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McDonald’s is adding masks and protective barriers as its coronavirus steps evolve

The chain is taking extra precautions to protect workers and employees, prioritizing hot spots.
Photograph courtesy of McDonald's Corp.

McDonald’s is adding protective barriers to its front counters and drive-thrus and is giving more workers the option to wear masks and gloves as it takes further steps to address concerns about the spread of the coronavirus.

The additions will be focused initially on “hot spots” where the virus is at its worst and are designed to assuage employees’ and customers’ concerns about the restaurants’ role in preventing the spread of the disease.

They also come as the Chicago-based burger giant continues to change its approach to the virus. McDonald’s, like many other restaurant chains trying to combat the pandemic, has announced plans to take additional steps to protect workers and customers.

On Wednesday, for instance, the company said it would start requiring each employee to undergo wellness checks to ensure they do not have symptoms and have not been exposed to someone who does.

Those screenings will include temperature checks, and the company is making thermometers available to its restaurants. Franchisees operate the vast majority of McDonald’s nearly 14,000 U.S. restaurants.

“Every day is different,” said David Tovar, vice president of U.S. communications for McDonald’s. He said the senior leadership team is meeting three times a day. “We’ve made a lot of adjustments, as have other restaurants.”

“That’s part of the challenge,” he said. “We’re obviously a very big company. We have some size and scale. In this environment, you have to remain very nimble and be able to change at a moment’s notice.”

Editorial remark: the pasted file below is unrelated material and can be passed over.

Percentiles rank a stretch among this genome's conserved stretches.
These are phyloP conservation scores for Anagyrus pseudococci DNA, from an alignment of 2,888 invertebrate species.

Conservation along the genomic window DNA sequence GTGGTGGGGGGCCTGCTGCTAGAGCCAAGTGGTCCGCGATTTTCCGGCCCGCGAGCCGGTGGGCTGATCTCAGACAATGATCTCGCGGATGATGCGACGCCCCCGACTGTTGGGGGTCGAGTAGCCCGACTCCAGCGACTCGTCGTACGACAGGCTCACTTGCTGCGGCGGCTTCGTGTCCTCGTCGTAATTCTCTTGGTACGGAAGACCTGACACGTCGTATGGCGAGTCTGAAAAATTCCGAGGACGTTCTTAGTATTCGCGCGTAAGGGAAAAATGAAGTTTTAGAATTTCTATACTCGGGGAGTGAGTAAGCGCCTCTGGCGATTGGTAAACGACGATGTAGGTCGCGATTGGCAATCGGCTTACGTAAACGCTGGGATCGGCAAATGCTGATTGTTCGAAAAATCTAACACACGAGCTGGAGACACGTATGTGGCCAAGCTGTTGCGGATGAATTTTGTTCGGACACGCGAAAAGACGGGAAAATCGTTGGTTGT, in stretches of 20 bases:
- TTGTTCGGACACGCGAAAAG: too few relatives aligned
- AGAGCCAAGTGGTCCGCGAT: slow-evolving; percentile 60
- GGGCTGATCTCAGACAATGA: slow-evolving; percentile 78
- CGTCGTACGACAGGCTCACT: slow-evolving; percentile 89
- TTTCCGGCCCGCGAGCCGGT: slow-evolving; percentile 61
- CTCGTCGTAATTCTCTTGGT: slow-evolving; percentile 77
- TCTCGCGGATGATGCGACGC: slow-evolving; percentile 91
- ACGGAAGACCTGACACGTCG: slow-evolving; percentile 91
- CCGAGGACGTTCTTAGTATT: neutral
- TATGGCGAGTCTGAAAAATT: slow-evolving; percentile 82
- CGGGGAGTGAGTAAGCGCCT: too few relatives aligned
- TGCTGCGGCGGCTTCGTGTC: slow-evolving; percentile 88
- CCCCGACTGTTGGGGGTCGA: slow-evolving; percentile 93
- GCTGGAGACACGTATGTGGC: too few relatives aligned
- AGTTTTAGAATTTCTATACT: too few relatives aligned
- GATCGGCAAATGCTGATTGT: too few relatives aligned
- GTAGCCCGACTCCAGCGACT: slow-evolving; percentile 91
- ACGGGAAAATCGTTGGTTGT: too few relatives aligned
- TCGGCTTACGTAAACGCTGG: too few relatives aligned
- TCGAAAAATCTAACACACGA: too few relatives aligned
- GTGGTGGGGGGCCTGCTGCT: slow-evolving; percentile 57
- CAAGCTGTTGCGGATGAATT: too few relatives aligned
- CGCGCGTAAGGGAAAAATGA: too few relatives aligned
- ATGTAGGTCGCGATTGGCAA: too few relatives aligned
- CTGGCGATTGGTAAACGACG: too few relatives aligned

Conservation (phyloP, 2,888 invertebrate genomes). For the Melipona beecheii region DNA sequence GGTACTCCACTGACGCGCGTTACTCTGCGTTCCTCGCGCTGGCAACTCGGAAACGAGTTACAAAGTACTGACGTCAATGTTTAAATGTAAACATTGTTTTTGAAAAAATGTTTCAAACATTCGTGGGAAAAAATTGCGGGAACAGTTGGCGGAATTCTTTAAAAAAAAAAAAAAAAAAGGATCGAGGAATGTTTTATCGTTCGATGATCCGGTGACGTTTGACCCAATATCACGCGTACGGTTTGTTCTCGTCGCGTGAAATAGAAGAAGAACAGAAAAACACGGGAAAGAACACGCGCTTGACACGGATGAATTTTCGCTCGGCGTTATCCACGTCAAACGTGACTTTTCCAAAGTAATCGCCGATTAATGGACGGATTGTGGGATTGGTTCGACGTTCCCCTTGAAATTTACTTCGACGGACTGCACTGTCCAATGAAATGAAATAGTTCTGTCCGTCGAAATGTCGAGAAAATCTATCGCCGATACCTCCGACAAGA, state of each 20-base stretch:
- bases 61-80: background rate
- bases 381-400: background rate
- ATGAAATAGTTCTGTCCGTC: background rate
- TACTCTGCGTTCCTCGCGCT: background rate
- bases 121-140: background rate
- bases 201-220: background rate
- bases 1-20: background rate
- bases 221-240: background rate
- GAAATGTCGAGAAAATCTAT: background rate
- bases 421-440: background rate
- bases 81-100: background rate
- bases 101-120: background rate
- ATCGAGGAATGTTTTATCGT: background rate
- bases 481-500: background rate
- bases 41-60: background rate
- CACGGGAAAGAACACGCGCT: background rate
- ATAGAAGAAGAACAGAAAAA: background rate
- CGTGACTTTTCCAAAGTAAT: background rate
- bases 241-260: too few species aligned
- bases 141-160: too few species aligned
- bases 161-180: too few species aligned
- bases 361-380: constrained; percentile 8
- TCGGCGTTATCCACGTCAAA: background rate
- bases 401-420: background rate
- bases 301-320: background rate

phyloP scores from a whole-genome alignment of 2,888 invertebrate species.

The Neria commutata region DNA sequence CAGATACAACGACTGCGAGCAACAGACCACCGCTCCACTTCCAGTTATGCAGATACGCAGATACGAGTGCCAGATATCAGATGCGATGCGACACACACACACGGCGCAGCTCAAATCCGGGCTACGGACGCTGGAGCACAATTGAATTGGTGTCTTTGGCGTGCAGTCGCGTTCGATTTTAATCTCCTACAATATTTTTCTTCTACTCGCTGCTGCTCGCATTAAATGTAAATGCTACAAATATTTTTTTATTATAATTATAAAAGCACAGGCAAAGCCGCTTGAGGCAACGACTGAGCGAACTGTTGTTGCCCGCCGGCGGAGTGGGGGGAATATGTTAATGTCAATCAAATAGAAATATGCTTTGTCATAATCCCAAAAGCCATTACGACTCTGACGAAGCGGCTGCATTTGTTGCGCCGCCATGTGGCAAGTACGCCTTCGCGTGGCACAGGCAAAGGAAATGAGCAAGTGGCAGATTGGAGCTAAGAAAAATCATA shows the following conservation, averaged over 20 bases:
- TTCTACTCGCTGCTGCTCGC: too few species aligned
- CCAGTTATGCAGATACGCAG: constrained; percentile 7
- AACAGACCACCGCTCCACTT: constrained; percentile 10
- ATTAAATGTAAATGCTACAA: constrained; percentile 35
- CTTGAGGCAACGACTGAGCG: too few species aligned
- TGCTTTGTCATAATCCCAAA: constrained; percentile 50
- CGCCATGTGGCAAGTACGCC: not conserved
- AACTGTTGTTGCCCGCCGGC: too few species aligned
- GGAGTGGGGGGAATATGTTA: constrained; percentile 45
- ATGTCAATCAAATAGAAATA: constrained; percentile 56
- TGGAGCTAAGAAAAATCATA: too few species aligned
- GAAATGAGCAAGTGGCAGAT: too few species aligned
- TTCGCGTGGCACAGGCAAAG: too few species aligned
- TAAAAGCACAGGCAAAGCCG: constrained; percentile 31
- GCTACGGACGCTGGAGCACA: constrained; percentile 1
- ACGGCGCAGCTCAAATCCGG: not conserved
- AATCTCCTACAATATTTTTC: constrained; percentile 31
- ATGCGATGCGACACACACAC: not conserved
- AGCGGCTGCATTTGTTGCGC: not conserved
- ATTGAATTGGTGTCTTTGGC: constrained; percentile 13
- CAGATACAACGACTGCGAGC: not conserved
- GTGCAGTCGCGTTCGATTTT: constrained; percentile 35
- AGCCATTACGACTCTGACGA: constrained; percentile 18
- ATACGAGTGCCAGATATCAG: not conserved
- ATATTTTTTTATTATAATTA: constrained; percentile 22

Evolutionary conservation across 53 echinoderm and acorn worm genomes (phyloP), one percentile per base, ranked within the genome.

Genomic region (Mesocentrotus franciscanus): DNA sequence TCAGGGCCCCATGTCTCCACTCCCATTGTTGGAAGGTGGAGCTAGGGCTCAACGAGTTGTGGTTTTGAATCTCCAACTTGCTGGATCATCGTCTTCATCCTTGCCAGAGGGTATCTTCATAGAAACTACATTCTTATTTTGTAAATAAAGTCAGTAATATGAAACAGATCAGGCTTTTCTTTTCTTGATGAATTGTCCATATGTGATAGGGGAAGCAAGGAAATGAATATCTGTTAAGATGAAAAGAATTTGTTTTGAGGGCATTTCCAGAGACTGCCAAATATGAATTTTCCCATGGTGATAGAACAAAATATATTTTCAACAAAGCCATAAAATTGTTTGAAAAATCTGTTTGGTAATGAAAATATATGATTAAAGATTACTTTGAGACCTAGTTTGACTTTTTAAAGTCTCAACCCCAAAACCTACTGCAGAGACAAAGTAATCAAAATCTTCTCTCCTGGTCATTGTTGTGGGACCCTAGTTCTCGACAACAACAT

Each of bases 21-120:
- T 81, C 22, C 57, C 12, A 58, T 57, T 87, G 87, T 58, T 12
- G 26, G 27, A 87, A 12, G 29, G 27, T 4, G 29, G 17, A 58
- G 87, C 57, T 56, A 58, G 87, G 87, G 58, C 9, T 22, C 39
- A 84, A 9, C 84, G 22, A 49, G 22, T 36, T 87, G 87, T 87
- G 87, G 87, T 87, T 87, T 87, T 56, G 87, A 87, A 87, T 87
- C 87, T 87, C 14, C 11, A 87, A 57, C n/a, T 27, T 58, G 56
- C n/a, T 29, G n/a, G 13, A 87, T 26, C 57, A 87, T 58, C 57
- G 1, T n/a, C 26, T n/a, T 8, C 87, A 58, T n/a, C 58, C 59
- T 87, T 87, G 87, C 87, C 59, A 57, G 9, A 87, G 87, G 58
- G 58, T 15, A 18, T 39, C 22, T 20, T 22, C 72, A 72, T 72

The company said it would make gloves available to operators for workers who would feel more comfortable wearing them. McDonald’s has a regular supply of gloves, though Tovar said that even if employees do wear gloves, they must still wash their hands, based on guidelines from the U.S. Centers for Disease Control and Prevention.

Masks, he said, are trickier, given the lack of supply and heavy demand. But the company has been able to supply non-medical-use masks, and said it would make those available to employees in hot spots who would feel more comfortable wearing them.

In so doing, McDonald’s is joining a growing number of retailers and restaurants that remain open and are starting to supply masks to workers. Starbucks on Wednesday said it was exploring the use of non-medical grade masks, too.

The masks have a limited supply, so the chain is prioritizing restaurants in hard-hit areas. “We would like to make them available to everyone,” Tovar said. “As we get more supply, we’ll be able to expand on that.”

McDonald’s said it is making floor decals available to its restaurants to encourage social distancing, ensuring customers are standing far enough apart.

The chain also plans to make plexiglass barriers available to operators. The barriers would separate order takers from customers. In the drive-thru, plexiglass inserts in windows would feature holes for money and food.

The company is also bolstering its cleaning procedures, including cleaning high-touch areas every two hours, with a final disinfection every day.

“Grocery stores are great, but they don’t necessarily fill the need for everybody,” Tovar said. “Many people don’t cook. Many don’t have time, because they’re first responders and medical professionals who are still out doing their jobs. In many cases, they need hot food options, which we can provide.”

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